Destination: 53 Martin Place, Sydney.
The address has become a well-known location now after a radical Muslim named Man Haron Monis held hostage 10 customers and eight employees of Lindt Café in the morning rush hour on 15 December 2014. The 16-hour siege ended after the gunman was killed. The incident also claimed two innocent lives.
Ever since I arrived in Sydney, I longed to visit the Café and have a cup of coffee there.
I spoke to Kim, the owner of Central Inn, and he told me how I could go to 53 Martin Place. “It’s not a faraway place and you could easily walk down,” he said. “Today is Sunday and there won’t be lot of people on the street now.”
Emboldened by his assurance, we stepped out of the hotel and kept walking towards the right and then took the first right hand side turn. There was a huge chapel and then we crossed two intersections—Castlereagh Street and Elizabeth Street. It being Sunday, offices were closed and the hustle and bustle of Sydney gave way to quiet murmur of tourists taking leisurely walk along the streets. We went past the huge Hyde Park, a must-see location for tourists.
Hyde Park is the oldest public parkland covering 40 acre in the central business district of Sydney. Located on Elizabeth Street and on the eastern side of the city centre, it extends north to the shore of Sydney Harbor via The Domain and Sydney’s Royal Botanic Garden. It is rectangular in shape, being squared at the southern end and rounded at the northern end. It is bordered on the west by Elizabeth Street, on the east by College Street, on the north by St James Road and Prince Albert Road and on the south by Liverpool Street.
Around the park’s boundaries lie the Supreme Court of New South Wales, St James Church, Hyde Park Barracks and Sydney Hospital to the north, St Mary’s Cathedral, the Australian Museum and Sydney Grammar School to the east, Downing Centre to the south, David Jones Limited flagship store and the CBD to the west. The park has a nice and well-kept garden and about 500 trees. It is famous for its magnificent fig tree lined avenues.
The centre piece of Hyde Park is Archibald Fountain. The fountain was designed by Fracois Leon Sicard and donated by J.F. Archibald in 1932 in honour of Australia’s contribution to World War I.
At the Park’s southern end is Anzac War Memorial.
A monument consisting of a 104-millimetre gun from the German light cruiser SMS Emden stands at the south-eastern, Oxford Street entry of the park. It was built as a memorial to the Australian Imperial Force of World War I. Fund raising for a memorial began on 25 April 1916, the first anniversary of the Australian and New Zealand Army Corps (ANZAC) landing at Anzac Cove for the Battle of Gallipoli. It was opened on 24 November 1934 by His Royal Highness Price Henry, Duke of Gloucester.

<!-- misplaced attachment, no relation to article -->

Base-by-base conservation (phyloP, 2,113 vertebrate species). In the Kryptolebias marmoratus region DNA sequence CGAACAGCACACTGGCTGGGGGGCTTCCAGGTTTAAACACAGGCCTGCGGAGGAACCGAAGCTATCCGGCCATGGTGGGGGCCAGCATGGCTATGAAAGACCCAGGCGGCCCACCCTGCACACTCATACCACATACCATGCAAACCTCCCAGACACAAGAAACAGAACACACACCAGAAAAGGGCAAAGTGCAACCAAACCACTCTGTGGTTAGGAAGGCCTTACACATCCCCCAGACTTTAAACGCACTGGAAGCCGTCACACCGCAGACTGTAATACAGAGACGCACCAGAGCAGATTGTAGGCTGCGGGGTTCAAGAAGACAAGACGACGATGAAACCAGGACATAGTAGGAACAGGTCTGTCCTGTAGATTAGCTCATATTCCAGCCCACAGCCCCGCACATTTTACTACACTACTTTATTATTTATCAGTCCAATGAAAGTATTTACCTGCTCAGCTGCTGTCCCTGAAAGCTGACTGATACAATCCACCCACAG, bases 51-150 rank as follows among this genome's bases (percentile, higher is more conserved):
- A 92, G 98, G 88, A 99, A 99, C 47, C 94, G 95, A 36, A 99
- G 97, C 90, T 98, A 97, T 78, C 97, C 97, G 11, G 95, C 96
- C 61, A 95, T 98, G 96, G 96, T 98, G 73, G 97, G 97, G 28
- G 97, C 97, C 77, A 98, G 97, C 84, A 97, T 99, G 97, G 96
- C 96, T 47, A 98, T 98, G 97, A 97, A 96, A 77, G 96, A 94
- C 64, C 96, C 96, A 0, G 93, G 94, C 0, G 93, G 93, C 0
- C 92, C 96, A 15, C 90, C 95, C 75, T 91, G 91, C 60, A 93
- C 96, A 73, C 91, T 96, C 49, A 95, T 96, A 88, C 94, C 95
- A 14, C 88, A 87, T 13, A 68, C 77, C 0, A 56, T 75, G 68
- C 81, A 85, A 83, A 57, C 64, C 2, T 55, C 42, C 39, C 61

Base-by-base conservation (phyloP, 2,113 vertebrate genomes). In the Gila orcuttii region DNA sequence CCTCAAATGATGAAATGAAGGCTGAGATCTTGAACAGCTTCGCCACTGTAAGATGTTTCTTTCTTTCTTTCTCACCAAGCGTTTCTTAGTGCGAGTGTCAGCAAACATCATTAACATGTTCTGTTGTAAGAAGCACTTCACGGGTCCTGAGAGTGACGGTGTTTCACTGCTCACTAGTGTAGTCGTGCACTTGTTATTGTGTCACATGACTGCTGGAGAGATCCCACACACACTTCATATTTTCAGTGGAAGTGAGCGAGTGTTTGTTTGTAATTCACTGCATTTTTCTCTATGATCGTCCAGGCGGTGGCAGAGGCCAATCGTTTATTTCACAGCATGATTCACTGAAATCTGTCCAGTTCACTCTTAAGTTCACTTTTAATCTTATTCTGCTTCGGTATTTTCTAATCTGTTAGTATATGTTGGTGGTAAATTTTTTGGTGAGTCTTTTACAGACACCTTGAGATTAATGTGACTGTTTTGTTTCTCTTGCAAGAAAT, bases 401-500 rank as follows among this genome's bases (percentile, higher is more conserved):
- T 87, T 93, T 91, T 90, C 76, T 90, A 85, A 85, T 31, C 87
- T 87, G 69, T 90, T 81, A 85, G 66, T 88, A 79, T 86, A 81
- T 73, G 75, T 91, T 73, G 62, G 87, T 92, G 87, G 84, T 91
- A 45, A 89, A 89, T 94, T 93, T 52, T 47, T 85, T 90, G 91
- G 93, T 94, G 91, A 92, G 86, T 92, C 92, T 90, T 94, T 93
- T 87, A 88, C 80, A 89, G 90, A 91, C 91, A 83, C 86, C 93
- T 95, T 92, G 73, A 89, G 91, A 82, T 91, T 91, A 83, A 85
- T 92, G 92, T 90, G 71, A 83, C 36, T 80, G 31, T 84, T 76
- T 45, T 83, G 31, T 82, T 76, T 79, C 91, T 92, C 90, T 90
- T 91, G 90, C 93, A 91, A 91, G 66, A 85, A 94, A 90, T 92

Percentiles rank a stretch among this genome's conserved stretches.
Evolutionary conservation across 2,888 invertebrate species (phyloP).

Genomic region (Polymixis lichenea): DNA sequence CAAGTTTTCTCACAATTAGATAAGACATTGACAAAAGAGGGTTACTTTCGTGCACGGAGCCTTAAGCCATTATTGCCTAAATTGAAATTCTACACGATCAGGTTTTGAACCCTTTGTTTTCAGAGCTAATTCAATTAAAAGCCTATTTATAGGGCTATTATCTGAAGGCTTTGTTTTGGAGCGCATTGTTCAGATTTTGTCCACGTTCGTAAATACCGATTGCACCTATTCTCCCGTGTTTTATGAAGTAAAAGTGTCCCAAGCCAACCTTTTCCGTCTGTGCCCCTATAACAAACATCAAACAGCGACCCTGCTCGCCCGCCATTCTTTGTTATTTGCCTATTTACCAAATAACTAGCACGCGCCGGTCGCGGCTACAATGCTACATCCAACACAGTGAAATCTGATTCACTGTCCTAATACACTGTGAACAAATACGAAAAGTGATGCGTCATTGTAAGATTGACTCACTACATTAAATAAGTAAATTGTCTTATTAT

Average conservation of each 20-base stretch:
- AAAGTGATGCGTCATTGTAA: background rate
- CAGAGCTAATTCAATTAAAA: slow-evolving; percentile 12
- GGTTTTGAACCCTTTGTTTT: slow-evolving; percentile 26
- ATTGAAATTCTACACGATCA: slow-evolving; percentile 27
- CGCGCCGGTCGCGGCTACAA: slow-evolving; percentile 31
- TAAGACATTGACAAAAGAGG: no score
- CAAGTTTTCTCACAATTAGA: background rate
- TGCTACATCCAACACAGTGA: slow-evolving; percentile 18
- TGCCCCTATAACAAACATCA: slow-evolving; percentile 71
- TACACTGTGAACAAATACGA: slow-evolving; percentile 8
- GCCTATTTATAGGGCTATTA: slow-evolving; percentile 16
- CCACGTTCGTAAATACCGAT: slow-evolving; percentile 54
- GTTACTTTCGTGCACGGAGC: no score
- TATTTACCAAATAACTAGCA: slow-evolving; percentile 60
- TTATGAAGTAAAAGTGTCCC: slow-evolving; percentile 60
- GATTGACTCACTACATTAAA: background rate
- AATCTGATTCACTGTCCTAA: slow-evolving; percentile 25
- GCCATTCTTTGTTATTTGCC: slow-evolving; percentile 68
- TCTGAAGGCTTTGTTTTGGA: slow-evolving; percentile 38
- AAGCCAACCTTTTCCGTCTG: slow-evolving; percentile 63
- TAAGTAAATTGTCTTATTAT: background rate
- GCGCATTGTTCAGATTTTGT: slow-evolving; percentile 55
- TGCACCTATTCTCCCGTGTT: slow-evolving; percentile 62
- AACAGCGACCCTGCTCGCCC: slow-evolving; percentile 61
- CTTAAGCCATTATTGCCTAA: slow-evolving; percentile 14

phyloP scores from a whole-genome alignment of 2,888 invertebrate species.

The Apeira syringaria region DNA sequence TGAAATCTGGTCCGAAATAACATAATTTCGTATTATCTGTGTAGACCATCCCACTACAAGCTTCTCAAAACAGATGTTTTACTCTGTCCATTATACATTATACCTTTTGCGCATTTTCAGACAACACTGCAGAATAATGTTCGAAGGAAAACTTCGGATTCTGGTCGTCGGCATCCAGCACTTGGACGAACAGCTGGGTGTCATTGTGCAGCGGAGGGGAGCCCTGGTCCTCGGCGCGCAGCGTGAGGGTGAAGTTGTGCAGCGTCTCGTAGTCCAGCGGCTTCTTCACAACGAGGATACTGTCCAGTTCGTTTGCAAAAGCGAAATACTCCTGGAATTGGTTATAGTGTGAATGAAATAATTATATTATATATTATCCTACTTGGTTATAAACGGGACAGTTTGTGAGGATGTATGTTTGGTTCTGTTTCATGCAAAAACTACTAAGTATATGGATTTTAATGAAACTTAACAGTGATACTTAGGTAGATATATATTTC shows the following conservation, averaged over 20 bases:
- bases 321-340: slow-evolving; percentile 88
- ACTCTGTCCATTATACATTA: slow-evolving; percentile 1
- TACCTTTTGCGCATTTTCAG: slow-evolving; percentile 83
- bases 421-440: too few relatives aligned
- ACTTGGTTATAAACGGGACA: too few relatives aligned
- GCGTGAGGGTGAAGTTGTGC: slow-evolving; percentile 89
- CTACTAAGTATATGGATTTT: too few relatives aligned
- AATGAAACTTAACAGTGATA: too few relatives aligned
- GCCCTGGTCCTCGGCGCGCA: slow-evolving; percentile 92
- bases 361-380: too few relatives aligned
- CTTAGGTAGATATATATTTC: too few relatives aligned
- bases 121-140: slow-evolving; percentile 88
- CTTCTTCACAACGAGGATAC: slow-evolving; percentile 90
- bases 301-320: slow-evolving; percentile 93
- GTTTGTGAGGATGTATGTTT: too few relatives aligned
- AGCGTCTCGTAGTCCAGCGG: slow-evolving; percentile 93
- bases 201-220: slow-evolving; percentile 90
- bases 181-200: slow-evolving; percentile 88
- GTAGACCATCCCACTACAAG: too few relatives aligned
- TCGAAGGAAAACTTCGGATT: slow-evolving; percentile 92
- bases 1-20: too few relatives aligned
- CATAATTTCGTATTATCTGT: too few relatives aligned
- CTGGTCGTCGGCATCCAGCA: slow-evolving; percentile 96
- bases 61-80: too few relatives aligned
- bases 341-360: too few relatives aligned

Travelers taking subway train may get down at Museum station which is closest to Hyde Park.
Leaving Hyde Park behind, we walked down the street toward the north to Martin Place which is known as the “love heart” of Sydney. As home to the Reserve Bank of Australia, the Commonwealth Bank of Australia, Macquarie Bank, Westpac and other corporations, it is also a centre of business and finance. The Sydney GPO and the Seven Network’s Sydney news centre are also located on Martin Place.
53 Martin Place is an imposing building and has an old world charm. The Café is located on the ground floor. As I stepped into the Café, my heart went out to all of those who were caught up in that tragic incident and their loved ones. It was tragic beyond words that people going about their business could have been stuck in such a horrific incident.
I extended my sympathy in silence to the families of the two hostages who died on that fateful day.
As I was sipping coffee, I met a young Australian called Tim. He works in Reserve Bank of Australia located just opposite Lindt Café. He was about to enter his office as he heard the news of the siege. “I initially couldn’t make out the gravity of the situation. But as I turned around I saw folks scampering down the alley. Panicky people ran helter-skelter and I got terrified. The road was closed in no time as policemen took charge of the area,” he said recounting that morning. “I heard gunshots. We were told to stay indoors.”
Channel Nine located close to the Café was broadcasting the incident live. Sydney has never experienced such a scene: a terrorist striking at the heart of the city at the morning rush hour. “City folks were stunned. I immediately called home to let my family members know that I was alright,” Tim said.
Tim, who is a regular with the Lindt Café, was shocked when he heard that Tori Johnson, the café manager, was killed in the siege. “Tori was such a good heart; even the day before I talked to him before leaving the café. I could hardly believe that Tori is no more,” Tim said.
Lindt Café was closed since the December incident and was reopened only on 20 March this year.
It’s back to business again at Lindt as coffee-lovers pour in to their favorite joint. Terror has failed to subdue the spirit of Sydney. People have overcome the tragedy with their inner strength. Life goes on at 53 Martin Place.